“How do personal injury attorneys get paid?”
If you have considered hiring a personal injury lawyer, or even just watched daytime television, you have probably heard the classic “we only get paid if you get paid” promise from a lawyer. But you might also question, is this really true?
What this promise refers to is called a contingency fee—and it is a real thing! This arrangement means you never make an out-of-pocket payment, and your attorney does not charge an hourly fee. So then how do attorneys get paid for their time? Let’s explore a little bit more about what this means for a client as they decide to pursue a personal injury case, and answer the question “How do personal injury attorneys get paid?”
How Does a Contingency Fee Work?
When a client and an attorney establish a contingency fee agreement, this is a contract where the attorney agrees to work on your case in exchange for a percentage of the final settlement or verdict amount. At BB&C, we consider the circumstances of each case when agreeing on this percentage with our clients, including:
- The complexity of the case
- Nature and extent of the injuries and damages in the case
- The individual needs of our client(s)
Part of the benefit of the free legal consultation we offer is exploring these details with our clients and getting to know the unique situation. We explain our perspective fully to our clients and enter into a conversation about the contingency fee agreement, making sure all parties understand everything before we proceed.
Remember, it is important to make sure this document is signed before proceeding with hiring an attorney, to protect yourself from getting an hourly bill from the attorney further down the road.
What is the Benefit of a Contingency Fee?
The benefit of a contingency fee for a personal injury client is, if you do not win a settlement or verdict in the case, you do not pay an attorney fee. We see this as a benefit too, because you should not be hesitant to explore your rights under the law because of finances. A contingency fee agreement allows everyone equal opportunity to access quality legal services, even when they may not have the up-front resources to pay a retainer. Lastly, a contingency fee agreement creates additional incentive for attorneys to do their very best work on your case.
Are There Any Risks with an Attorney Contingency Fee?
When working under a contingency fee agreement, a lot of the risks are on the part of the attorney because they may not get paid. But it is also important for the plaintiff to understand exactly the terms of the agreement. Many times, a contingency agreement includes two classifications: percent of the final amount, as well as expenses. The percent of the final amount paid to the attorney will be distinct from the cost of expenses associated with the case. These expenses include costs like:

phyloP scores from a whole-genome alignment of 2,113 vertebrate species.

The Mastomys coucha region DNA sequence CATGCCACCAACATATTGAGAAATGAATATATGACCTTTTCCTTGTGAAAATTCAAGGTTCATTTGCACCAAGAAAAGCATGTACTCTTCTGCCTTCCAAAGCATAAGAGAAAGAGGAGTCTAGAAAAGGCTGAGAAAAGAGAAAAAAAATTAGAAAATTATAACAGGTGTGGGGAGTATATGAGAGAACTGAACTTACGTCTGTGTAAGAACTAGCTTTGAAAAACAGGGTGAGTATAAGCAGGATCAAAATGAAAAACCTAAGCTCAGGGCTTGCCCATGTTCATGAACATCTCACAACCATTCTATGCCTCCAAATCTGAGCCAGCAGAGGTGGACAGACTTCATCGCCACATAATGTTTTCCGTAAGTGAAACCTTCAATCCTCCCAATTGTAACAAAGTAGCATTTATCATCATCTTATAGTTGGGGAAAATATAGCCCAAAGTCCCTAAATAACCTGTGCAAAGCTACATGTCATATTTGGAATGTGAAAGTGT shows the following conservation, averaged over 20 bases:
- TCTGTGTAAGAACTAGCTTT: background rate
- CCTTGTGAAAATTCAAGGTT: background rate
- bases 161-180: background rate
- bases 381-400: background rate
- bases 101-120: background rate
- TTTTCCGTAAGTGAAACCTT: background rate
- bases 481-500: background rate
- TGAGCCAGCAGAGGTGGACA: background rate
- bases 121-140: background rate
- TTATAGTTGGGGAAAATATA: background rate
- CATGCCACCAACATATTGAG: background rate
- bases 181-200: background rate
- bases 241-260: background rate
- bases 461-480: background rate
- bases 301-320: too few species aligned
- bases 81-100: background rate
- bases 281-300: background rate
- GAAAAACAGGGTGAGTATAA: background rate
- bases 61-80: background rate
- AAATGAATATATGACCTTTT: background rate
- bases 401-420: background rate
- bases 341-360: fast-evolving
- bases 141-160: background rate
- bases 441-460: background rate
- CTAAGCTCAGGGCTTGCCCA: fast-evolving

- Filing fees
- Deposition costs
- Expert witnesses
- Accident reconstruction
- Long-distance charges
- Digital research fees
- Mediation expenses
The additional nature of these expenses is why we at BB&C prioritize keeping our clients in direct contact with their attorney. You deserve to know how these additional expenses are adding up at every step of the case because, at the end of the case, they will be part of the settlement disbursement. Just because a contingency fee agreement means you don’t pay anything up front, doesn’t mean you should get hit with a surprise at the end of the case.
Bennett Boehning & Clary are grateful for the opportunity of contingency fee agreements because they allow us to represent clients in need. After a personal injury like a car accident or slip and fall, expenses like medical bills and lost wages add up to put many individuals in a stressful situation. It is our job to help resolve this stress, not add to it with more charges. With transparent communication, a contingency fee agreement means everyone can walk away satisfied at the end of the successful case.
We believe that every injury case is unique and can be decided on tiny details. Reach out to us at 765-742-9066 if you need an advocate and someone to fight for you.
Disclaimer: The content of this blog is intended to be general and informational in nature. It is advertising material and is not intended to be, nor is it, legal advice to or for any particular person, case, or circumstance. Each situation is different, and you should consult an attorney if you have any questions about your situation.